On a hot day in late April, 31 fifth graders spread out across the city to begin an entrepreneurial venture: selling lemonade. Students arrived early to set-up tables, make fresh lemonade, create signs to attract customers, and ready their lemonade stands to begin selling their product. I was lucky to travel to each stand to taste their unique lemonade recipes and see them in action.
Preparation for this day began weeks earlier as our students began working with their student mentors from Georgetown University’s McDonough’s School of Business to participate in a nationwide youth event called Lemonade Day. Lemonade Day was built as an experiential learning experience that encourages students’ entrepreneurial spirit as they build and design their own lemonade business. During each mentoring session, our fifth grade classrooms were abuzz with the sounds of students pitching ideas to one another and developing a unified vision and plan for their final test–running a successful lemonade stand.
When the Lower School was approached by Georgetown University to partner on this project last year, we immediately saw the benefits. Our students would be putting into action the “GDS Student Will…” skills that GDS values and works to develop: collaborating with others, taking risks and tolerating failure, innovating and creating, and thinking critically and tackling complex problems. When operating a business, the best laid plans can be turned on their head when real-life issues arise.
As a final step before Lemonade Day, students presented to GDS community members to receive investment money. Each group presented their vision, their business plans, price points and marketing ideas to a panel. Our panel was impressed by their thoughtfulness and passion for this project. Students created very imaginative proposals that included creative images, group names, innovative pricing, and for one group, a jingle. Watching their presentations was a joy for all involved and we were incredibly impressed by their thoughtfulness and preparation.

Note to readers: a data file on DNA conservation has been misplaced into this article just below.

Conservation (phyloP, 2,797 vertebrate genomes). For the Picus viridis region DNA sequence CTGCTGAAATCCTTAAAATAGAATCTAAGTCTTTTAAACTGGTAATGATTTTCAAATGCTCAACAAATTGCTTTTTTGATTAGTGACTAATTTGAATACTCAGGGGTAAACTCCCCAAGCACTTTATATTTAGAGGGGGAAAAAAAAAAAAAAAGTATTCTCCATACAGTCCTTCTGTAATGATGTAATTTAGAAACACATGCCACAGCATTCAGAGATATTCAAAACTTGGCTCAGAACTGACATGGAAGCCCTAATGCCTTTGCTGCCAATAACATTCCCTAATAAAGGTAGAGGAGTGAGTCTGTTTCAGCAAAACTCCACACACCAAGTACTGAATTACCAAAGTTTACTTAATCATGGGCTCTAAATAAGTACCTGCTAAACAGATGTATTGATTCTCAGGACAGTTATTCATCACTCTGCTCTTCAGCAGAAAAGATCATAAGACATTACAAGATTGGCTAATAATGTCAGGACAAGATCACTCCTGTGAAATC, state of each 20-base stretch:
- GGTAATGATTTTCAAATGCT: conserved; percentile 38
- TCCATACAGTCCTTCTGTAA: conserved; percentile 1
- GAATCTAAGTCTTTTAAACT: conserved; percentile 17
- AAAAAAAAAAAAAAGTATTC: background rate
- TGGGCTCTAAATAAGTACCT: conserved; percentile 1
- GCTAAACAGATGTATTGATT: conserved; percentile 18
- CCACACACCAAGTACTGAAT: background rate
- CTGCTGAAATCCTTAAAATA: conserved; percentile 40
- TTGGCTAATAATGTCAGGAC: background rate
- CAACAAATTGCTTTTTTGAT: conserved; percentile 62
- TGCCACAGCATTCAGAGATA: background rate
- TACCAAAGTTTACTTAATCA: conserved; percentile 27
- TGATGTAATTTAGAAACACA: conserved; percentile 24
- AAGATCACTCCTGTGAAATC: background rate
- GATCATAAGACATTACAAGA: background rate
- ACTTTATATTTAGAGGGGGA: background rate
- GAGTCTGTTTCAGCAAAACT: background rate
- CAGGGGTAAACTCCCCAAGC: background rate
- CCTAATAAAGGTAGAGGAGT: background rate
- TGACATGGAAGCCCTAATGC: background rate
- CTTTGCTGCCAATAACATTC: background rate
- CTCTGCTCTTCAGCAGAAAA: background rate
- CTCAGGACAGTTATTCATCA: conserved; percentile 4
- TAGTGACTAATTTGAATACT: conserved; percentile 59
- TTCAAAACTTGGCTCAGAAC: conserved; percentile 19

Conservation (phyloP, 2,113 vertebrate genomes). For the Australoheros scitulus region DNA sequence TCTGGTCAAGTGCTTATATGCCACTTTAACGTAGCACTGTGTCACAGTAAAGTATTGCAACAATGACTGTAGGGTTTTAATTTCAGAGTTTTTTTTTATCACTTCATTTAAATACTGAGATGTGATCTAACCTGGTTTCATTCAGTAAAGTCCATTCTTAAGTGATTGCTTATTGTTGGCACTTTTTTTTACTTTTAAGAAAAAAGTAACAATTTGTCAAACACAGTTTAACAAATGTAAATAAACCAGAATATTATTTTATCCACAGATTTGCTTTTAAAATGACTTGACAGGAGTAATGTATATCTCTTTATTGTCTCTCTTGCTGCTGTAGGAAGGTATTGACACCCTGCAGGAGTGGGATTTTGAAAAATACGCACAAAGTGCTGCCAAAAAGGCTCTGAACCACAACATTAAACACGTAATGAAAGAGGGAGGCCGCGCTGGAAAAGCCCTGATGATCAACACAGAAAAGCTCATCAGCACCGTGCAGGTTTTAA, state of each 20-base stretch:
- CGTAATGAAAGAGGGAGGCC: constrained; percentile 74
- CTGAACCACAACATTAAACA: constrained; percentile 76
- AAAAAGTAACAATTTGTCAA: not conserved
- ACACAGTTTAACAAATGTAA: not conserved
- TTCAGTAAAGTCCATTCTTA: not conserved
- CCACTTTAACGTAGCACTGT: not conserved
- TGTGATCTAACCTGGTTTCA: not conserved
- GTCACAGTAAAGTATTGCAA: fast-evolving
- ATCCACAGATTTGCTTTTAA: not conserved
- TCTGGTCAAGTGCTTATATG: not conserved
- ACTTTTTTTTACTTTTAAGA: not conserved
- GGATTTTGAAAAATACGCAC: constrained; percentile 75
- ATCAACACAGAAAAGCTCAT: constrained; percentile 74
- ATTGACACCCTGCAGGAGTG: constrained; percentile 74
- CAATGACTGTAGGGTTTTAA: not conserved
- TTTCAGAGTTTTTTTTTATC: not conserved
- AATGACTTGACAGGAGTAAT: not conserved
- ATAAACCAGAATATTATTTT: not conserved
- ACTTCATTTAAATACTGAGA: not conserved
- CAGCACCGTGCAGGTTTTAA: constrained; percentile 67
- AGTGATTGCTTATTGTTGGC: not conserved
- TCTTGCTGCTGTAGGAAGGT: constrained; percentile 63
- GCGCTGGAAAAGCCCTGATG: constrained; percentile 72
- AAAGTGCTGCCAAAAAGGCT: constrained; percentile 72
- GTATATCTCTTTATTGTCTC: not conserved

When I visited our students at their lemonade stands, they reflected on some of the curve balls that were thrown their way that day: park police asking a group to move their stand because of its’ location; too many customers at once; not enough customer interest; running out of popular lemonade flavors; competing lemonade stands; drawing customers to their lemonade stands; and deciding how to flexibly adjust their action plan for the day. With each challenge, students worked together to meet the needs of their business and customers.
All told, our students generated almost $2,000 in revenue, all of which will be donated to the GDS Annual Fund. This project was a wonderful culminating activity for our fifth graders and I look forward to our continued participation.